P_CS_34 Administration of Insulin to Adults with Stables Type 2 Diabetes by a Senior Healthcare Support Worker
Evidence suggests that the incidence of type 2 diabetes is rising, and the success of implementing evidence based treatment has meant that more people with type 2 diabetes will be treated with insulin (DOH 2002).
In June 2010 the National Patient Safety Agency (NPSA) issued the rapid response alert "Safer Administration of Insulin" and reported that insulin administration errors occurred due to three mains reasons:
- Using the wrong insulin product
- Omitted or delayed insulin dose
- Wrong insulin dose
Omission or delay of insulin has been identified to be one of the main causes of adverse patient incidents with insulin. The reports highlights that some insulins need to be taken at a mealtime, so the timing of insulin in relation to food can be critical. The risks occur when the patient's insulin is given too early or too late in relation to food.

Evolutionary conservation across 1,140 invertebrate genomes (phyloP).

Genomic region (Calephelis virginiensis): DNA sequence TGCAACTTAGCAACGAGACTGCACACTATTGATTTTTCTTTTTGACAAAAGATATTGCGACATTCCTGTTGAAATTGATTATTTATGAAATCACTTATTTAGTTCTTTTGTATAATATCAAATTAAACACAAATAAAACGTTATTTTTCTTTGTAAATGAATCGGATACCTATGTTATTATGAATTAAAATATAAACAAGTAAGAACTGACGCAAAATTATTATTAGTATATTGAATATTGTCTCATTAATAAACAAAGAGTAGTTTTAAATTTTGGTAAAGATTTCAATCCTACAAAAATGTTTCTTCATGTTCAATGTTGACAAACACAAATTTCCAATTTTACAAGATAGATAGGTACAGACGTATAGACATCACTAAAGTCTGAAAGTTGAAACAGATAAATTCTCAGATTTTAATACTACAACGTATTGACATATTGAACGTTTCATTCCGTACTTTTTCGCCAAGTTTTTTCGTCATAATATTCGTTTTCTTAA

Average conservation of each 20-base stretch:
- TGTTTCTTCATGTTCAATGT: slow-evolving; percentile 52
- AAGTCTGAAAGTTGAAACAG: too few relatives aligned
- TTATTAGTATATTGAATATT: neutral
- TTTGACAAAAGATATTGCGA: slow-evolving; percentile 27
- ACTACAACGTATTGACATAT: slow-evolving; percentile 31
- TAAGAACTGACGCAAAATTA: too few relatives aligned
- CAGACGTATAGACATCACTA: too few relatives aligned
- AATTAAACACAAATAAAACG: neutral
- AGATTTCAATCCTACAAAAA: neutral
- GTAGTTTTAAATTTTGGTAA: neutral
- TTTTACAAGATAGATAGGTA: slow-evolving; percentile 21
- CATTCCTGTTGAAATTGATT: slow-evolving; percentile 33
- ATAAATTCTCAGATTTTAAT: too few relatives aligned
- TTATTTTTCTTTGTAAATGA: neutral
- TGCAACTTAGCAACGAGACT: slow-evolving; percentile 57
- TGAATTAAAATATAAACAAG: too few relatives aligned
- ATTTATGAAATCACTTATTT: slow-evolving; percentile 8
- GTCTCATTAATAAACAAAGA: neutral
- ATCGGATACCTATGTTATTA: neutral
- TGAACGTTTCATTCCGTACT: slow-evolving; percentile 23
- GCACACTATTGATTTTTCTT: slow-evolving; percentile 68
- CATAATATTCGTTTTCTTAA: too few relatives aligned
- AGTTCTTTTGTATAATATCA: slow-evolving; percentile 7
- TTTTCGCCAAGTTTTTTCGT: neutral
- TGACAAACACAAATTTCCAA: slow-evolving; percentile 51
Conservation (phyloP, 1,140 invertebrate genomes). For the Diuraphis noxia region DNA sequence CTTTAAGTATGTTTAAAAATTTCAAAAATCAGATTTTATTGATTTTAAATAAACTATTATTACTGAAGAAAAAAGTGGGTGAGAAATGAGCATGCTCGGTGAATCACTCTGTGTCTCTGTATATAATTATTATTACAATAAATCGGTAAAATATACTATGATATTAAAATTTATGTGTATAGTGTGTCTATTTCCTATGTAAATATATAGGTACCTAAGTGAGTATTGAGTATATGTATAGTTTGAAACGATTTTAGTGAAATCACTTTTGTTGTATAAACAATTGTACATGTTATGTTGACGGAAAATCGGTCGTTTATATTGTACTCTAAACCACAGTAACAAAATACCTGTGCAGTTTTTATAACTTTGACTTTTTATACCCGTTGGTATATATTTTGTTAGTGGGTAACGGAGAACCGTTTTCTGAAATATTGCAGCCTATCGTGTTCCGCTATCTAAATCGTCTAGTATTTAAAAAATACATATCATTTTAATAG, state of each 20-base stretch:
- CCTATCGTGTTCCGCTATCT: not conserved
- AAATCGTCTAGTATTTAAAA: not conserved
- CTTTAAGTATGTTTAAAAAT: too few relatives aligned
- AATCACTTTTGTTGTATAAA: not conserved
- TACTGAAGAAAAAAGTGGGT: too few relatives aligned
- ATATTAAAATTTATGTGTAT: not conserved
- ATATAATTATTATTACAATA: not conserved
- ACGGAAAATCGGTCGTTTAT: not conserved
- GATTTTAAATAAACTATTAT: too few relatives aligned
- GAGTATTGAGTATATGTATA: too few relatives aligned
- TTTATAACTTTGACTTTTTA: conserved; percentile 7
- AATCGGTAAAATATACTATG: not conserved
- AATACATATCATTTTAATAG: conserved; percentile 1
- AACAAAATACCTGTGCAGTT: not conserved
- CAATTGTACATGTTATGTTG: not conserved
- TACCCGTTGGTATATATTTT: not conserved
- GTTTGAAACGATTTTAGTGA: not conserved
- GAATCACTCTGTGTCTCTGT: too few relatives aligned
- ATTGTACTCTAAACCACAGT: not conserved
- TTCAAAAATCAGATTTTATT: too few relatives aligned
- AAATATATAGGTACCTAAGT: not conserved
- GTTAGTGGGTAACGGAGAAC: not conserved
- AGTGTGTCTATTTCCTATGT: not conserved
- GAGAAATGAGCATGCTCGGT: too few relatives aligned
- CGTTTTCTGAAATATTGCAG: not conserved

The development of insulin devices has meant that more people are able to manage their own care and live more independent lives. However, for some adult individuals who require insulin this may mean difficulty in administering the required injection(s) independently.
Historically, individuals who are unable to self-administer insulin are supported to do so either by relatives or a Registered Nurse.
However, in order to enable community nursing teams to manage the care of such people, it has been identified that suitably trained Senior Health Care Support Workers (Senior HCSW) could administer insulin to those individuals whose diabetes is stable and where all other avenues to assist in enabling and supporting independence have been exhausted.